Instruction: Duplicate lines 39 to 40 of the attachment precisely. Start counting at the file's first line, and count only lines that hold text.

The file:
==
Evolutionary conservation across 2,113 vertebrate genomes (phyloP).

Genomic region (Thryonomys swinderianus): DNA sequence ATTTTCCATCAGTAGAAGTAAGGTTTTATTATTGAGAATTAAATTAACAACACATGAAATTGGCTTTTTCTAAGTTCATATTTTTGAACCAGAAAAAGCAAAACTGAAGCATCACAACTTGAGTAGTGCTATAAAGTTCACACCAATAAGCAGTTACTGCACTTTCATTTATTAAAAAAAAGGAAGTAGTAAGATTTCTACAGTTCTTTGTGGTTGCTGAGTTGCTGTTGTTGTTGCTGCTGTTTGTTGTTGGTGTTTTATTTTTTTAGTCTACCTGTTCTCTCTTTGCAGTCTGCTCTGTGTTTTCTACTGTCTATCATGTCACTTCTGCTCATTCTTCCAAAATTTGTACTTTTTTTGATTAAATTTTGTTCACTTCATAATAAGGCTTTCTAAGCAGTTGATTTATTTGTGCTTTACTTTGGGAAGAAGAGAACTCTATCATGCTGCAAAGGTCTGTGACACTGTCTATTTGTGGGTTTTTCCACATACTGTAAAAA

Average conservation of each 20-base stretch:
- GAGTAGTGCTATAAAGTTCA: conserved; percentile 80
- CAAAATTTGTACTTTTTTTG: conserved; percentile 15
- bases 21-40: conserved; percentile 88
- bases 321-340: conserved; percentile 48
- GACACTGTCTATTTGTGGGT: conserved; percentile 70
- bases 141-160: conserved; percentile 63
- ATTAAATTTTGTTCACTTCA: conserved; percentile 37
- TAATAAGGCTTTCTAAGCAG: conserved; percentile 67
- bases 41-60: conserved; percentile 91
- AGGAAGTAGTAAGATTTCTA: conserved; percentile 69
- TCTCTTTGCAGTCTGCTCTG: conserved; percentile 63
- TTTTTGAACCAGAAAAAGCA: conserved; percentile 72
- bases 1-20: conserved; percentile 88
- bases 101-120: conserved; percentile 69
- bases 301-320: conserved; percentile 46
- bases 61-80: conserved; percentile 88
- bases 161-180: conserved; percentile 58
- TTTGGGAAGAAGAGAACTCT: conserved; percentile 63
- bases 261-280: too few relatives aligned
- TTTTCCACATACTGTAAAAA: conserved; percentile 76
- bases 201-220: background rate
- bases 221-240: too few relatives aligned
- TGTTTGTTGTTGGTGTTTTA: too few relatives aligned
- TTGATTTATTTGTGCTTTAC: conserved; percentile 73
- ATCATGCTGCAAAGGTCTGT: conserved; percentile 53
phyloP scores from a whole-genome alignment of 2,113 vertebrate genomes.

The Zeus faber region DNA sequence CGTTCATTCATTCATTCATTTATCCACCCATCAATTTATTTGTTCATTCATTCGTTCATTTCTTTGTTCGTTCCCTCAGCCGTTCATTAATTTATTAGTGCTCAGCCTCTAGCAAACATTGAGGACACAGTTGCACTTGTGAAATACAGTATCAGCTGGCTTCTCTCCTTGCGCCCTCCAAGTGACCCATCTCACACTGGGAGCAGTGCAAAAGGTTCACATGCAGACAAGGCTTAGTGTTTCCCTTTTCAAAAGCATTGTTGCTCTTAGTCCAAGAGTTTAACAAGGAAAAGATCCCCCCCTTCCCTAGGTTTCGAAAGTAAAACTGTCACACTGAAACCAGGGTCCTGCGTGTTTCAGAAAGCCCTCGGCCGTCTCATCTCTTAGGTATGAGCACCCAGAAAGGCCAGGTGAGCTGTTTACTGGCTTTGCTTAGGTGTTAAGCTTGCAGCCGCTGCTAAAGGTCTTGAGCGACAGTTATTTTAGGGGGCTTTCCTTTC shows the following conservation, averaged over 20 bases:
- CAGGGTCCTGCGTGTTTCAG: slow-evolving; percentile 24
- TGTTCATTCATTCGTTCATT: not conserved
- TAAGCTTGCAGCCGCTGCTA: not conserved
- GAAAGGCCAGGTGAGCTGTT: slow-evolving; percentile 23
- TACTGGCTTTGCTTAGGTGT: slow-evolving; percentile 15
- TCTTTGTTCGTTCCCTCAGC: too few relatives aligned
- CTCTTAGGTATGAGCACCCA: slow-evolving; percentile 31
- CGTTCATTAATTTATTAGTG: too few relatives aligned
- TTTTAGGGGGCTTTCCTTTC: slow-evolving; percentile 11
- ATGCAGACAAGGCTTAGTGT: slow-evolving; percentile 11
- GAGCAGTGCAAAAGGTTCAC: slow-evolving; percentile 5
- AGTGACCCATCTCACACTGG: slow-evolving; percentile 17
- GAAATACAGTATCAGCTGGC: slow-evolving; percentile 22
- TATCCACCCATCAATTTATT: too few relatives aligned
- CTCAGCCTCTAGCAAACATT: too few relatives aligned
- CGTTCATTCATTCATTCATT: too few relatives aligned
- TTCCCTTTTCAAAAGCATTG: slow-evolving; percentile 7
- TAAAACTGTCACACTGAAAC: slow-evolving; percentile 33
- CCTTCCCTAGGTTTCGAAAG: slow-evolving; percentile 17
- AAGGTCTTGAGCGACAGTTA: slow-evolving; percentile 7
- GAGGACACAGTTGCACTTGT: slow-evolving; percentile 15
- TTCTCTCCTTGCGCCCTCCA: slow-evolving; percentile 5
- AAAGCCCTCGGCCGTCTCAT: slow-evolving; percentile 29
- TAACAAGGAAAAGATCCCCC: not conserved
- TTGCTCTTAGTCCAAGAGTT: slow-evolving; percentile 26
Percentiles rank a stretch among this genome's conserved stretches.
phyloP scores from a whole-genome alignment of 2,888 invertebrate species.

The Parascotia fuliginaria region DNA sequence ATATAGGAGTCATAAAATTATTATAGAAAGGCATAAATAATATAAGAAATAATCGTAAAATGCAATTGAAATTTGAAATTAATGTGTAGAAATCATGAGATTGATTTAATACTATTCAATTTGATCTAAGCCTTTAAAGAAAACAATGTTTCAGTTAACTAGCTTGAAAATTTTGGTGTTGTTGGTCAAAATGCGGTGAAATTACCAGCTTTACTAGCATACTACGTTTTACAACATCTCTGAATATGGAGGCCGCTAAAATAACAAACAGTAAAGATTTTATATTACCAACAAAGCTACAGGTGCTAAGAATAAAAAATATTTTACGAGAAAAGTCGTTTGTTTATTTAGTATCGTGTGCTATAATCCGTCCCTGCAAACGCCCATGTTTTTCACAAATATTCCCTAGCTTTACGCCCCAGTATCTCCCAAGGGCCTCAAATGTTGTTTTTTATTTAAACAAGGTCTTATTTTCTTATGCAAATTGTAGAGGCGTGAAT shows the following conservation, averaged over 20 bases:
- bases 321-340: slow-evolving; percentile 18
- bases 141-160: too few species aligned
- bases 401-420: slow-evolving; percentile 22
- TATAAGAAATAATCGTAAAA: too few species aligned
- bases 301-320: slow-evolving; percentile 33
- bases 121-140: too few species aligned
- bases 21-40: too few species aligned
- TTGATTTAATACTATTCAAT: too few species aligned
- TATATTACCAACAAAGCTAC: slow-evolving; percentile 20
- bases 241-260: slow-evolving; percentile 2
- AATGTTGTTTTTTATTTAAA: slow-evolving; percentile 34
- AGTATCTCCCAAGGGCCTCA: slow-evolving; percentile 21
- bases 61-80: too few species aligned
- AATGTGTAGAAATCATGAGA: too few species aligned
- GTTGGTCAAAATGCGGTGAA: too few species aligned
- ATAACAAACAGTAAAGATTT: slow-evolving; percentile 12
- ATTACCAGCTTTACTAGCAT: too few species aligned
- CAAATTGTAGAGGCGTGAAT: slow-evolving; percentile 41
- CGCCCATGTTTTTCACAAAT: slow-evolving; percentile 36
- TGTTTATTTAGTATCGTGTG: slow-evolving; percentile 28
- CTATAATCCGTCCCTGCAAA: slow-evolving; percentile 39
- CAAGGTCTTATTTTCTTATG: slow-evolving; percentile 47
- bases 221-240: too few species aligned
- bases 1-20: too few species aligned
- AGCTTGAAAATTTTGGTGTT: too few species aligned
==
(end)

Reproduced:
- TTTTAGGGGGCTTTCCTTTC: slow-evolving; percentile 11
- ATGCAGACAAGGCTTAGTGT: slow-evolving; percentile 11